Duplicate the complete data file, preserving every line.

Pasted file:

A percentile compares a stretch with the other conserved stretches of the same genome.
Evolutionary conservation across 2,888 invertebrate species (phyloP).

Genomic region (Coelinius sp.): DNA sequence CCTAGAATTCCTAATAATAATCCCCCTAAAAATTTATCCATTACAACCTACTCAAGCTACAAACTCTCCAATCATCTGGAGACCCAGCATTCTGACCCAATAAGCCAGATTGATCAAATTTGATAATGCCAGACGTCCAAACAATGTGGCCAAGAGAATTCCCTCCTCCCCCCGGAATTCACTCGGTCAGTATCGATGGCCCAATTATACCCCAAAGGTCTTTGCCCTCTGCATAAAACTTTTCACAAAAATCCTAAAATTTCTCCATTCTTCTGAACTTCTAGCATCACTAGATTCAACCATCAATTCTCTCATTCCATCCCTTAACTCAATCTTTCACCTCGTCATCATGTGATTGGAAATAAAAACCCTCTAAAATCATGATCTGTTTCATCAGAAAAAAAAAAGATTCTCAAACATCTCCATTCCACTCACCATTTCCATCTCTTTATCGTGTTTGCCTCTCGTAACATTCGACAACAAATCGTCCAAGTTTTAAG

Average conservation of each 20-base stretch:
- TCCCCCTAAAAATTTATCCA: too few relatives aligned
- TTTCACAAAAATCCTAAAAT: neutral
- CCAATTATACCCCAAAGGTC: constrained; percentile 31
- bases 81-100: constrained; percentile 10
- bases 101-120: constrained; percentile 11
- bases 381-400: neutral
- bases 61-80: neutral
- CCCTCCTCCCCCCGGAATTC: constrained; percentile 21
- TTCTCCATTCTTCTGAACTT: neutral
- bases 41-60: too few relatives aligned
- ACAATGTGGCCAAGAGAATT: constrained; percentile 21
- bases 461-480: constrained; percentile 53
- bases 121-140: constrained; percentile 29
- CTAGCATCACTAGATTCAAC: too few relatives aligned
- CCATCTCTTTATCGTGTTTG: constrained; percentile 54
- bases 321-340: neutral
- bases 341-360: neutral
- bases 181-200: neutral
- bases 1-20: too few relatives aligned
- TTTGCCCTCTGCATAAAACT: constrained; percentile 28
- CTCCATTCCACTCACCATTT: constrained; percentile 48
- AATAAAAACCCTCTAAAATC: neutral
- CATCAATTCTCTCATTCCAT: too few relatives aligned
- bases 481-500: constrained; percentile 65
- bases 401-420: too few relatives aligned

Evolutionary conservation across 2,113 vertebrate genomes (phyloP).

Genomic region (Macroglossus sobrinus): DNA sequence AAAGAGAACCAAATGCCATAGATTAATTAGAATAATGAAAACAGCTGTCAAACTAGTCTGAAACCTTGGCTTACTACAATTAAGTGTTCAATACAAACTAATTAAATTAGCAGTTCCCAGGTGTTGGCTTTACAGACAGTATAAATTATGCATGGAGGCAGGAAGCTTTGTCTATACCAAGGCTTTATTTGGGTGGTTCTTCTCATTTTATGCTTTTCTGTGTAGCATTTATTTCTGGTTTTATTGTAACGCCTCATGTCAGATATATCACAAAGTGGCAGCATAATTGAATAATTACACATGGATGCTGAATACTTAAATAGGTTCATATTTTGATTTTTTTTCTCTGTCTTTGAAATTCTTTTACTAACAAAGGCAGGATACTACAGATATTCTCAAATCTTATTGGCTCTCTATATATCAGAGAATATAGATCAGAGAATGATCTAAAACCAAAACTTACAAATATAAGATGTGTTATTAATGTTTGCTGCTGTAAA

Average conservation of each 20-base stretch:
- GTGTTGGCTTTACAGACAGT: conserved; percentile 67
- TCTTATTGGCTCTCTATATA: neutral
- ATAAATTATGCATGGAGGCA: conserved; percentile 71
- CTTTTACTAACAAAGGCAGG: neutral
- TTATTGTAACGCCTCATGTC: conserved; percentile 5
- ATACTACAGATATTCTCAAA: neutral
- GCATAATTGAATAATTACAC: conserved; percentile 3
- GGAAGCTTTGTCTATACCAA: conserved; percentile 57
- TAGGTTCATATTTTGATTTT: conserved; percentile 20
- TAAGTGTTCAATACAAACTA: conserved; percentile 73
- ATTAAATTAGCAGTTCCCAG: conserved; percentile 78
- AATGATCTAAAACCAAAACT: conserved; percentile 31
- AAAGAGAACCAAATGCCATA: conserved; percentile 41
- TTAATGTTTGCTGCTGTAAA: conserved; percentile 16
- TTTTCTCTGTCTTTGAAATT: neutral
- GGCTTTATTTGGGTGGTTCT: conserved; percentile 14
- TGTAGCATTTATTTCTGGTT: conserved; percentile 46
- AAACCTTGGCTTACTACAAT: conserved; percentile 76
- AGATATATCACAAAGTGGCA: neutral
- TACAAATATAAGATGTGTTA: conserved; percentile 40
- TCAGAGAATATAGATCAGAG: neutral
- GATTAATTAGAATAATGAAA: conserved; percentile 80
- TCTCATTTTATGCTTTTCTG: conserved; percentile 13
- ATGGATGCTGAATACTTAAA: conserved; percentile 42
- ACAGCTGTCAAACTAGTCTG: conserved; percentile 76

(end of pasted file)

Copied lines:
A percentile compares a stretch with the other conserved stretches of the same genome.
Evolutionary conservation across 2,888 invertebrate species (phyloP).

Genomic region (Coelinius sp.): DNA sequence CCTAGAATTCCTAATAATAATCCCCCTAAAAATTTATCCATTACAACCTACTCAAGCTACAAACTCTCCAATCATCTGGAGACCCAGCATTCTGACCCAATAAGCCAGATTGATCAAATTTGATAATGCCAGACGTCCAAACAATGTGGCCAAGAGAATTCCCTCCTCCCCCCGGAATTCACTCGGTCAGTATCGATGGCCCAATTATACCCCAAAGGTCTTTGCCCTCTGCATAAAACTTTTCACAAAAATCCTAAAATTTCTCCATTCTTCTGAACTTCTAGCATCACTAGATTCAACCATCAATTCTCTCATTCCATCCCTTAACTCAATCTTTCACCTCGTCATCATGTGATTGGAAATAAAAACCCTCTAAAATCATGATCTGTTTCATCAGAAAAAAAAAAGATTCTCAAACATCTCCATTCCACTCACCATTTCCATCTCTTTATCGTGTTTGCCTCTCGTAACATTCGACAACAAATCGTCCAAGTTTTAAG

Average conservation of each 20-base stretch:
- TCCCCCTAAAAATTTATCCA: too few relatives aligned
- TTTCACAAAAATCCTAAAAT: neutral
- CCAATTATACCCCAAAGGTC: constrained; percentile 31
- bases 81-100: constrained; percentile 10
- bases 101-120: constrained; percentile 11
- bases 381-400: neutral
- bases 61-80: neutral
- CCCTCCTCCCCCCGGAATTC: constrained; percentile 21
- TTCTCCATTCTTCTGAACTT: neutral
- bases 41-60: too few relatives aligned
- ACAATGTGGCCAAGAGAATT: constrained; percentile 21
- bases 461-480: constrained; percentile 53
- bases 121-140: constrained; percentile 29
- CTAGCATCACTAGATTCAAC: too few relatives aligned
- CCATCTCTTTATCGTGTTTG: constrained; percentile 54
- bases 321-340: neutral
- bases 341-360: neutral
- bases 181-200: neutral
- bases 1-20: too few relatives aligned
- TTTGCCCTCTGCATAAAACT: constrained; percentile 28
- CTCCATTCCACTCACCATTT: constrained; percentile 48
- AATAAAAACCCTCTAAAATC: neutral
- CATCAATTCTCTCATTCCAT: too few relatives aligned
- bases 481-500: constrained; percentile 65
- bases 401-420: too few relatives aligned

Evolutionary conservation across 2,113 vertebrate genomes (phyloP).

Genomic region (Macroglossus sobrinus): DNA sequence AAAGAGAACCAAATGCCATAGATTAATTAGAATAATGAAAACAGCTGTCAAACTAGTCTGAAACCTTGGCTTACTACAATTAAGTGTTCAATACAAACTAATTAAATTAGCAGTTCCCAGGTGTTGGCTTTACAGACAGTATAAATTATGCATGGAGGCAGGAAGCTTTGTCTATACCAAGGCTTTATTTGGGTGGTTCTTCTCATTTTATGCTTTTCTGTGTAGCATTTATTTCTGGTTTTATTGTAACGCCTCATGTCAGATATATCACAAAGTGGCAGCATAATTGAATAATTACACATGGATGCTGAATACTTAAATAGGTTCATATTTTGATTTTTTTTCTCTGTCTTTGAAATTCTTTTACTAACAAAGGCAGGATACTACAGATATTCTCAAATCTTATTGGCTCTCTATATATCAGAGAATATAGATCAGAGAATGATCTAAAACCAAAACTTACAAATATAAGATGTGTTATTAATGTTTGCTGCTGTAAA

Average conservation of each 20-base stretch:
- GTGTTGGCTTTACAGACAGT: conserved; percentile 67
- TCTTATTGGCTCTCTATATA: neutral
- ATAAATTATGCATGGAGGCA: conserved; percentile 71
- CTTTTACTAACAAAGGCAGG: neutral
- TTATTGTAACGCCTCATGTC: conserved; percentile 5
- ATACTACAGATATTCTCAAA: neutral
- GCATAATTGAATAATTACAC: conserved; percentile 3
- GGAAGCTTTGTCTATACCAA: conserved; percentile 57
- TAGGTTCATATTTTGATTTT: conserved; percentile 20
- TAAGTGTTCAATACAAACTA: conserved; percentile 73
- ATTAAATTAGCAGTTCCCAG: conserved; percentile 78
- AATGATCTAAAACCAAAACT: conserved; percentile 31
- AAAGAGAACCAAATGCCATA: conserved; percentile 41
- TTAATGTTTGCTGCTGTAAA: conserved; percentile 16
- TTTTCTCTGTCTTTGAAATT: neutral
- GGCTTTATTTGGGTGGTTCT: conserved; percentile 14
- TGTAGCATTTATTTCTGGTT: conserved; percentile 46
- AAACCTTGGCTTACTACAAT: conserved; percentile 76
- AGATATATCACAAAGTGGCA: neutral
- TACAAATATAAGATGTGTTA: conserved; percentile 40
- TCAGAGAATATAGATCAGAG: neutral
- GATTAATTAGAATAATGAAA: conserved; percentile 80
- TCTCATTTTATGCTTTTCTG: conserved; percentile 13
- ATGGATGCTGAATACTTAAA: conserved; percentile 42
- ACAGCTGTCAAACTAGTCTG: conserved; percentile 76